Referring matters to the AFP - services for government
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When a matter can be referred to the AFP
An Australian Government department or agency may refer a matter to the AFP Operations Monitoring Centre (OMC) in the State or Territory where the suspected offence/s occurred if it:
- identifies any serious breach of federal legislation
- considers the AFP Case Categorisation and Prioritisation Model
- considers the matter is appropriate for referral to the AFP
- requires AFP assistance or advice in relation to an investigation being conducted by that department or agency into suspected breaches of Federal legislation
How to make a referral
For initial enquiries or pre-referral advice, departments and agencies should call the local AFP Operations Monitoring Centre.
All referrals should be made using an AFP Referral Form (DOC, 100KB). If you are having trouble accessing this document, please call the local AFP Operations Monitoring Centre.
Referrals should be sent to the AFP Operations Monitoring Centre in the State or Territory where the suspected offences occurred. The referral should include all relevant referral information and documents (letter and attachments).
Referrals may be sent by email or post, or delivered by hand. Agencies should consider the security classification and sensitivity of the information contained in the referral when deciding how to send it to the AFP.
All referral letters to the AFP must, as a minimum, include the following:
- copies of all documents relevant to the referral
- action being requested of the AFP
- if the department or agency wants the AFP to consider a joint investigation, details should be included (such as which resources they are able to provide)
- the suspected breaches including specific legislation offence(s)
- details of the suspected offender(s) including name, date of birth, location (where known)
- the suspect's criminal history, if known, and information relating to circumstances where they have previously come to the department or agency's attention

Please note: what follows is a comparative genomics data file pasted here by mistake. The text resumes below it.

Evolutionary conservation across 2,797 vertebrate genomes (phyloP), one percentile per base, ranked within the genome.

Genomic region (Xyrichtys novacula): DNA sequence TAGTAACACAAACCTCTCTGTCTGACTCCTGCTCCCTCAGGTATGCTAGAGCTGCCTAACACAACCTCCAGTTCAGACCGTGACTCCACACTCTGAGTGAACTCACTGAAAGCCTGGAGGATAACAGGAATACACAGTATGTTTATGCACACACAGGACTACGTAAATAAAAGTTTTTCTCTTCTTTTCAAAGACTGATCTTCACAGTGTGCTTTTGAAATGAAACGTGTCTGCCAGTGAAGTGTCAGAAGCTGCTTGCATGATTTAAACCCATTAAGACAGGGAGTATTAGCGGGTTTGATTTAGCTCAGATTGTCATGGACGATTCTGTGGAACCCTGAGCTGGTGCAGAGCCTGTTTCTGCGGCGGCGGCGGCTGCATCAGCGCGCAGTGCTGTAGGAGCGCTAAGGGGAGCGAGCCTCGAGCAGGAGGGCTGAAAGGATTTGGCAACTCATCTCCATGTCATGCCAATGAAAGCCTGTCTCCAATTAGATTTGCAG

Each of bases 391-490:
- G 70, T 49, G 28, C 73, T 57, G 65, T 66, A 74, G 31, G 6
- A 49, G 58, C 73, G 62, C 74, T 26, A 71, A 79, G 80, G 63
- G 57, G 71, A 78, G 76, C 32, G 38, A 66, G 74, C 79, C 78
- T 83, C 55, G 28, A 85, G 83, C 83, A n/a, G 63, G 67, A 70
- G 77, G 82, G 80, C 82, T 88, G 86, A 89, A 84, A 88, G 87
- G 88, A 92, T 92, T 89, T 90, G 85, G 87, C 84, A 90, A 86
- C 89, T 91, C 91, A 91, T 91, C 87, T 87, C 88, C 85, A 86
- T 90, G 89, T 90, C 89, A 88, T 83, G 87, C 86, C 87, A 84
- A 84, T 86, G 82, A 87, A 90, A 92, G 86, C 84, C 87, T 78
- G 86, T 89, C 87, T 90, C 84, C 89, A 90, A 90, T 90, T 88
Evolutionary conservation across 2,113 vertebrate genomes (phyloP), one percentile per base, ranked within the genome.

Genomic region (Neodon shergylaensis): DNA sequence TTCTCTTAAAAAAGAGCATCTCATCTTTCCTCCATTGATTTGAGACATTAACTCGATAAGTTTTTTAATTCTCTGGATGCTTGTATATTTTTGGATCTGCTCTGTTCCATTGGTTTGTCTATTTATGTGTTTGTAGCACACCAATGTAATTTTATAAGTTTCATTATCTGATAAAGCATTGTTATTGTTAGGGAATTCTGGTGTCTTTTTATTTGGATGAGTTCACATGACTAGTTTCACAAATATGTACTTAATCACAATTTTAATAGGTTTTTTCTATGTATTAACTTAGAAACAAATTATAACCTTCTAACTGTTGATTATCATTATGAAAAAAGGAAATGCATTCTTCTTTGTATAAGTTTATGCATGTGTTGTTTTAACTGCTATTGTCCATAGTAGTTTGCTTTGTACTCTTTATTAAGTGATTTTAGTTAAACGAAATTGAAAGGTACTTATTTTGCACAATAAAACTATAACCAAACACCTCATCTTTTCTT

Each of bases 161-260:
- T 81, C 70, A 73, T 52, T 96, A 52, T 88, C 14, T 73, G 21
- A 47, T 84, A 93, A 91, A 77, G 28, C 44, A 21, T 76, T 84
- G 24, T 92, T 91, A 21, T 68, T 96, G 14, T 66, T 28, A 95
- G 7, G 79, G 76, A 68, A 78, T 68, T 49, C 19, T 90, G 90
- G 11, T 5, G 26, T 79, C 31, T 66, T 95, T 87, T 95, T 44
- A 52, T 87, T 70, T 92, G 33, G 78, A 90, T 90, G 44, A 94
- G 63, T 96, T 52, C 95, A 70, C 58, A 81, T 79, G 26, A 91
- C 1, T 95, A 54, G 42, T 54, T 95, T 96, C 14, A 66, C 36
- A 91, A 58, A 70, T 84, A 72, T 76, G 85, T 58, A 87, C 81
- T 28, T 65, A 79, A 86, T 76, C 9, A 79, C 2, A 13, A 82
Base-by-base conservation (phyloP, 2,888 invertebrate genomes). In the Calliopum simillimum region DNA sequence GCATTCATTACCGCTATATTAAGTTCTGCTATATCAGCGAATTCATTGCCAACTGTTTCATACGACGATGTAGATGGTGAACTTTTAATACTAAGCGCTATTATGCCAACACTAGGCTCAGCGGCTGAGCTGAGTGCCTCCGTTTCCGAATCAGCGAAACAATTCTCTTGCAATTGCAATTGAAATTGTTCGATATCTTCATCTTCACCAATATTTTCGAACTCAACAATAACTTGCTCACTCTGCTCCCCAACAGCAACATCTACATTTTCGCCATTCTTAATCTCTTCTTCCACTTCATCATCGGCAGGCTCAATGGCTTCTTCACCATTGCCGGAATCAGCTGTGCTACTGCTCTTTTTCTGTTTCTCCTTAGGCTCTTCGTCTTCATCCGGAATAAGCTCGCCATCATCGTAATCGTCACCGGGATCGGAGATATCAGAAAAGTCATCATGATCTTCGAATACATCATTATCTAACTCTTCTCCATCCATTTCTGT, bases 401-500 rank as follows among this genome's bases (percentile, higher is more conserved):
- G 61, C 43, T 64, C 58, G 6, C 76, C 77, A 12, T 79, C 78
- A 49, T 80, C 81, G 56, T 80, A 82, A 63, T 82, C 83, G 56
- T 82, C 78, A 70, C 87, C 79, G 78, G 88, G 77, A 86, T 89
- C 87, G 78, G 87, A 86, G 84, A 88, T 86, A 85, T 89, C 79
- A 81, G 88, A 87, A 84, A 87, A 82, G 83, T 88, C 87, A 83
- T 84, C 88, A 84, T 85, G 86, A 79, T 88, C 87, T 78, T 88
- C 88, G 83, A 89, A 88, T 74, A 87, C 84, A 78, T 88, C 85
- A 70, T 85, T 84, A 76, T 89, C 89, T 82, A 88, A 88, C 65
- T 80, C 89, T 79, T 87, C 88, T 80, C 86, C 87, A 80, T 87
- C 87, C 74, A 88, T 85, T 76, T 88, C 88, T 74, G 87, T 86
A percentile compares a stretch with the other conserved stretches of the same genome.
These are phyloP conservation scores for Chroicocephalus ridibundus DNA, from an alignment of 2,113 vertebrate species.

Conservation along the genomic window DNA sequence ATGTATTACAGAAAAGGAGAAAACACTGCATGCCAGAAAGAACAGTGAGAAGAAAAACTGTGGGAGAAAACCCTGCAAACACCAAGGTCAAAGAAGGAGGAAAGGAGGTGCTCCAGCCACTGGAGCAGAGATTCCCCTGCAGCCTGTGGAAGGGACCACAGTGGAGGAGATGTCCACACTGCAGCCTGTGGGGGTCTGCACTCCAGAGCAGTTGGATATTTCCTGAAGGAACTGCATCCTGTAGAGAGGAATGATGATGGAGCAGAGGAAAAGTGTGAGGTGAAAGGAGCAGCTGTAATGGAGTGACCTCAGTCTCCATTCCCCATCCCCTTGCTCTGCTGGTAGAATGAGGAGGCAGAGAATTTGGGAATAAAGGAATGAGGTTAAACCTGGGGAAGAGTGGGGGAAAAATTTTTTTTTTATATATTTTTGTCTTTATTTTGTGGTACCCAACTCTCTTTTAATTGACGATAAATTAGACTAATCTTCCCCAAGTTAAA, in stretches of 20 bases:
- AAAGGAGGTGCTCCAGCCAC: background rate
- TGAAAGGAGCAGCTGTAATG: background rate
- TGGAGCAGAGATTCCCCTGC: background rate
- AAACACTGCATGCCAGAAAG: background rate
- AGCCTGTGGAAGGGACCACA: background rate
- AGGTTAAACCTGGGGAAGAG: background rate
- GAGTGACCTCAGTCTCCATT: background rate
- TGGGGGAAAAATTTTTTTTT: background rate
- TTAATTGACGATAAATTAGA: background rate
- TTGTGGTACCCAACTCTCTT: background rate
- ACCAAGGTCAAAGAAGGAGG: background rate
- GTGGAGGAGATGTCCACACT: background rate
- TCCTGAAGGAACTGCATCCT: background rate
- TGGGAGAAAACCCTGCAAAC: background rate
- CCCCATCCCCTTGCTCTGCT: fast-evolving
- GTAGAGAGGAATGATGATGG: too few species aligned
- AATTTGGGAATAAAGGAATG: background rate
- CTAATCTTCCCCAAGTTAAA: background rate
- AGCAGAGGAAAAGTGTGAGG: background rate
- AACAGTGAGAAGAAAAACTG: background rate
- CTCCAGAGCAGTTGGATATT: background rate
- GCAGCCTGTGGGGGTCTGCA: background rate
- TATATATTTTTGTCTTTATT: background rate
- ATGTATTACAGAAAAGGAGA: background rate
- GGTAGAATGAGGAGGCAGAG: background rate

- a chronological account of the facts or evidence supporting the suspected breach(es)
- value of the revenue loss or potential losses for the department or agency
- a summary of all enquiries or investigations already undertaken by the department or agency
- details of witnesses
- if the suspect(s) is aware of the department or agency's investigation/allegation
- references to any specific legislative provisions including consent to prosecute or time limitation regarding commencement of prosecution
- copies of relevant legal advice sought by, and provided to, the department or agency
- significance or impact of the referral to the department or agency
- the department or agency case reference number and other reference details, including the operation's name
- details of the department or agency's nominated case officer and/or contact person including their contact details
Where search warrants or operational action is proposed, departments and agencies are requested to provide Standard Tactical Plans or similar planning documentation with the referral documents.
Special arrangements for referring matters have been negotiated with some departments and agencies.
The Australian Customs and Border Protection Service should contact the AFP Operations Coordination Centre (AOCC) on (02) 6126 7788.
The Australian Crime Commission should call the AOCC on (02) 6126 7133.
Law enforcement agencies, operations centres and crisis centres should contact the AOCC on 1300 AFP OPS (1300 237 677).
Exceptional circumstances and after-hours contacts
In exceptional circumstances, where immediate action by the AFP is required, a referral will be considered over the telephone. However the phone call must be supported by a written referral within 24 hours.
During business hours, contact the AFP Operations Monitoring Centre in the State or Territory where the suspected offences occurred.
After hours, contact the AOCC on (02) 6126 7133.
To get an urgent response at an airport, 24 hours a day, contact the AOCC on 131 AFP (131 237).
Terrorism and national security referrals
Referrals relating to terrorism or national security issues are addressed under specific protocols entered into between the AFP and agencies.
All matters of a politically sensitive nature (not limited to fraud) that require AFP assistance should be raised with the Minister responsible for the AFP by the relevant Minister or Department at the time of referral. This enables the Government to be informed at the earliest juncture of potentially politically contentious matters that may require investigation by the AFP.
Under present arrangements, the Minister for Home Affairs is responsible for the AFP.
However the Minister does not have the power, or responsibility, to decide what allegations the AFP will, or will not, investigate. The procedure to inform the Minister for Home Affairs is designed to make him aware of significant matters affecting his portfolio. The decision to seek an AFP investigation will, unless the matter also affects other portfolios, remain that of the complainant agency or Minister.
The purpose of this procedure is to ensure that there is a coherent, consistent approach by the Government of the day and the AFP. The Minister for Home Affairs will be informed of the investigation's outcome once it has been finalised.
These procedures are incorporated in the Memoranda of Understanding entered into by the AFP and various Departments and Agencies.
AFP investigations of breaches of the Commonwealth Electoral Act 1918 where the Australian Electoral Commission is the complainant are exempt from the provisions of these guidelines.